Other Informal Workers and the Law

The informal economy includes workers from many sectors, including garment workers, fish workers, agricultural workers, contract farmers, construction workers, and transportation workers. These workers support the world's growing economies in the same ways as workers in formal sectors, but they often live in economic insecurity and are excluded from social and labour protections, which have historically been governed through the employer-employee relationship. 

Workers in these sectors are often disproportionately poor and belong to social groups that experience discrimination. Many are women who support their households through informal livelihoods.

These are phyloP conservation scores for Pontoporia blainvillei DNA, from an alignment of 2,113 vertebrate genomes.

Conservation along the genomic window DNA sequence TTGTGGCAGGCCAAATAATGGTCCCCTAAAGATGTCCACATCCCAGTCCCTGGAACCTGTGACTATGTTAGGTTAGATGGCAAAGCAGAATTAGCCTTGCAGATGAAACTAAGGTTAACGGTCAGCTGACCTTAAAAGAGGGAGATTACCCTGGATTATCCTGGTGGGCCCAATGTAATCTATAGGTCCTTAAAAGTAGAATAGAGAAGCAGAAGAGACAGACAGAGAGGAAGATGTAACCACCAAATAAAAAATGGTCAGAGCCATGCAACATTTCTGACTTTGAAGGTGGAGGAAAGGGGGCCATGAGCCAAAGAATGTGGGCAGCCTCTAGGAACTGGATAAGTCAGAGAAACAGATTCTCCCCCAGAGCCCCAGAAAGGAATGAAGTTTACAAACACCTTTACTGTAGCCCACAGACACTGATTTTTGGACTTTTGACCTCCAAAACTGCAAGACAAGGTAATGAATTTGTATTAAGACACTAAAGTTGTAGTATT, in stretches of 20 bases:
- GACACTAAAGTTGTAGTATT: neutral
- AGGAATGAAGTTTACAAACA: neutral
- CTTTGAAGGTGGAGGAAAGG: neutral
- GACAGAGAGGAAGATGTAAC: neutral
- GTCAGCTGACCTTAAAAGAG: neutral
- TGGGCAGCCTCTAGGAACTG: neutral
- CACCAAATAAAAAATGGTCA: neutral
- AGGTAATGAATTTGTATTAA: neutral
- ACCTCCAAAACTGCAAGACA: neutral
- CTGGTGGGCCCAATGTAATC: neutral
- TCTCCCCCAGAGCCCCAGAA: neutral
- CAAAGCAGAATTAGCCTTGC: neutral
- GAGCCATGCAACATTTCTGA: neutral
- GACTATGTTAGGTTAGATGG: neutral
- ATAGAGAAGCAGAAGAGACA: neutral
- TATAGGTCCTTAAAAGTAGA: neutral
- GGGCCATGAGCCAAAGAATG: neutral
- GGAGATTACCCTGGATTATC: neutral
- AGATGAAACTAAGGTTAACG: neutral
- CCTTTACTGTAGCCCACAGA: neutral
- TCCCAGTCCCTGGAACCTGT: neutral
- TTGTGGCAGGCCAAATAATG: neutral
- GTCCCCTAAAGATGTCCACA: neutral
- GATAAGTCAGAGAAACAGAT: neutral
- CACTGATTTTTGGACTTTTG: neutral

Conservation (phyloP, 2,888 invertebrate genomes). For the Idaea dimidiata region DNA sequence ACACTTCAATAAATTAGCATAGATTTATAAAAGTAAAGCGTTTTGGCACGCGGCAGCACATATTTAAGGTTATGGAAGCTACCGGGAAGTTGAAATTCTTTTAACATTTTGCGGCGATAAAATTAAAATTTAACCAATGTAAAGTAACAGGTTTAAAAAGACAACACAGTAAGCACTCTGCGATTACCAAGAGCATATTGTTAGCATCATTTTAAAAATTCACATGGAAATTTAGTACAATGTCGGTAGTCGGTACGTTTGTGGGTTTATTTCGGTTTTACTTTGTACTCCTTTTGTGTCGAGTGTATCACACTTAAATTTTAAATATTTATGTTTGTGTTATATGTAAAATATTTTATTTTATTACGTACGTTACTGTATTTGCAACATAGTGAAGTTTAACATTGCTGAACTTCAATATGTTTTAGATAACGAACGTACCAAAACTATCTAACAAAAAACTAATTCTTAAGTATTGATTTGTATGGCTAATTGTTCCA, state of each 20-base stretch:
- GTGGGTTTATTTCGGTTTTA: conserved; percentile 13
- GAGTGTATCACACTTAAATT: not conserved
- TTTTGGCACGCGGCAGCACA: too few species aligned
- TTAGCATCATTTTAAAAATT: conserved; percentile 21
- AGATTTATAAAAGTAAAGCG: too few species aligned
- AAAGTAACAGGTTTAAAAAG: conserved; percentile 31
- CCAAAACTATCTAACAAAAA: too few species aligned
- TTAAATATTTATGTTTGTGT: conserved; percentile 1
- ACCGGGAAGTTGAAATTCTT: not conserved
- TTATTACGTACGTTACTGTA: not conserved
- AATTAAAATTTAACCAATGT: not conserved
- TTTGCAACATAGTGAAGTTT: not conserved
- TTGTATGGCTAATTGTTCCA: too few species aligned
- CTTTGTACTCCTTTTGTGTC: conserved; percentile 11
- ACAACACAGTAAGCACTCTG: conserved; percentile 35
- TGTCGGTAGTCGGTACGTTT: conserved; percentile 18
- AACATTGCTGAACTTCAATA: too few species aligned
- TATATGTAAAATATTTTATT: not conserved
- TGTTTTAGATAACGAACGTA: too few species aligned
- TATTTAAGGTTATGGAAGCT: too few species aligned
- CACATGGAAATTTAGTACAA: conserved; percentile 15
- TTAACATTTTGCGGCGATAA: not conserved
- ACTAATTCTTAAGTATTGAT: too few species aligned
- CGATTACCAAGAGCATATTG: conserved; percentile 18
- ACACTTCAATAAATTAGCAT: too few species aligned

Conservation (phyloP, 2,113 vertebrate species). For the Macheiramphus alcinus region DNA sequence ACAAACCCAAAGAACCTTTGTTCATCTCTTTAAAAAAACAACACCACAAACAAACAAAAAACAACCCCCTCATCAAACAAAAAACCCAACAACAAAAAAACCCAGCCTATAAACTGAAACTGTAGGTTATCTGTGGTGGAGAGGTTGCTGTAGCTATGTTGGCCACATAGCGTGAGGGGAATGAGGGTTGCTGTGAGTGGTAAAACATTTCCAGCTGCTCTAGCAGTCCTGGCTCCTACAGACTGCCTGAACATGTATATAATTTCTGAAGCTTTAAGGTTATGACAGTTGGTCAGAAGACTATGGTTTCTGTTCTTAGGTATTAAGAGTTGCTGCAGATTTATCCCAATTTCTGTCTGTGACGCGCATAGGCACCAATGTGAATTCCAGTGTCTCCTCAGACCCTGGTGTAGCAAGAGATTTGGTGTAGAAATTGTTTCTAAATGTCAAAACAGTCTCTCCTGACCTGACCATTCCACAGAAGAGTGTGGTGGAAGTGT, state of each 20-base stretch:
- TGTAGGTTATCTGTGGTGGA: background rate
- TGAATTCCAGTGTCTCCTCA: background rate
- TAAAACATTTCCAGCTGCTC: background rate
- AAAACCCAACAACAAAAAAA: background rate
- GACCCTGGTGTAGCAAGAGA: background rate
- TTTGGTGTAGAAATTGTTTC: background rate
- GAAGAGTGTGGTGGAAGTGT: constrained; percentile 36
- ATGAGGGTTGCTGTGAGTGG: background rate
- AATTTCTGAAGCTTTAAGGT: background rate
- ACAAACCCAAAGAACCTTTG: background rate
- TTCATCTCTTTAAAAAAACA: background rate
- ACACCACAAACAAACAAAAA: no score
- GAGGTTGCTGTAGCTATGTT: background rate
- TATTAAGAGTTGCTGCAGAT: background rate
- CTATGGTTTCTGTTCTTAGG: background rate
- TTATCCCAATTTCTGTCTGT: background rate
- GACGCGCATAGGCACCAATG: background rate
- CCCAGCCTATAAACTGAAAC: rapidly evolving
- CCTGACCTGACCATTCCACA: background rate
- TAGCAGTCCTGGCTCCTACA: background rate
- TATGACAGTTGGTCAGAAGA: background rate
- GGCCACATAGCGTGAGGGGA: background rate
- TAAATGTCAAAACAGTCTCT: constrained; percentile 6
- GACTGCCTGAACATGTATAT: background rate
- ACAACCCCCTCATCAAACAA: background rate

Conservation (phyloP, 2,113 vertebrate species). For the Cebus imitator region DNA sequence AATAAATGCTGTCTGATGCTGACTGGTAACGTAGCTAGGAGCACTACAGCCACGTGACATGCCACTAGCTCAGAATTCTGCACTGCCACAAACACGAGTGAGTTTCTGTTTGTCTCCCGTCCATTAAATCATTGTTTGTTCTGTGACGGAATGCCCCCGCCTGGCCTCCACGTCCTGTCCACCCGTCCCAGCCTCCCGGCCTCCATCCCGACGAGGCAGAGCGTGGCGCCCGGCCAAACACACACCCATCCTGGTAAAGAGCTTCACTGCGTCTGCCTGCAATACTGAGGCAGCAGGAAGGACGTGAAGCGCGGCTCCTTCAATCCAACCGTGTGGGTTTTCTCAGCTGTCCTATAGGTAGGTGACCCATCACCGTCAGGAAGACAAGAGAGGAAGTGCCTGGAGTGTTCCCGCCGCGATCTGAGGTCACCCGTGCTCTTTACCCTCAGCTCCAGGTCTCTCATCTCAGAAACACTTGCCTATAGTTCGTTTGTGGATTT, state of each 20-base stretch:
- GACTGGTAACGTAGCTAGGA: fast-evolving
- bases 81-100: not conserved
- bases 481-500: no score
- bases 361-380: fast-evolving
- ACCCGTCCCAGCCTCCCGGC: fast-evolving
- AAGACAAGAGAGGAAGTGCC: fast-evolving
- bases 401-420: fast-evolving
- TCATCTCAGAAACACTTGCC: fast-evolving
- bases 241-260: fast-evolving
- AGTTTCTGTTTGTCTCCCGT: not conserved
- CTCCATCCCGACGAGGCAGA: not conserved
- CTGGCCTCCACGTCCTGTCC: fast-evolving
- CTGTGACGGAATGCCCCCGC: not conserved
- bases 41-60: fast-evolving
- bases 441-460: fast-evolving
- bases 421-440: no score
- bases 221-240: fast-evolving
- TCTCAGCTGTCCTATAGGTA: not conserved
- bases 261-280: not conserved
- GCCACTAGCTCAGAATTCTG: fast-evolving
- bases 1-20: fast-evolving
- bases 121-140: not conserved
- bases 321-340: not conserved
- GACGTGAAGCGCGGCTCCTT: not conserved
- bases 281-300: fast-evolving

Women working at a construction site in India

Although specific challenges vary from sector to sector and country to country, there are consistent challenges in creating enabling legal and regulatory frameworks for workers in the informal economy. Some are:

- designing social protection schemes that include workers in the informal economy

-recognizing workers in the informal economy as workers

- ensuring all workers have safe and decent working conditions

- identifying strategies for monitoring employers' or contractors' compliance with the law in the absence of a formal workplace

Photo: Women working at a construction site in India


The resources on this site will help workers in other informal sectors, member-based organizations of workers in the informal economy, lawyers, researchers, advocates and policymakers understand some of the legal challenges around work in the informal economy and some models for addressing those challenges.


Laws on Other Sectors

Law Project Reports on Other Sectors

News on Other Sectors and the Law

More Information on Other Sectors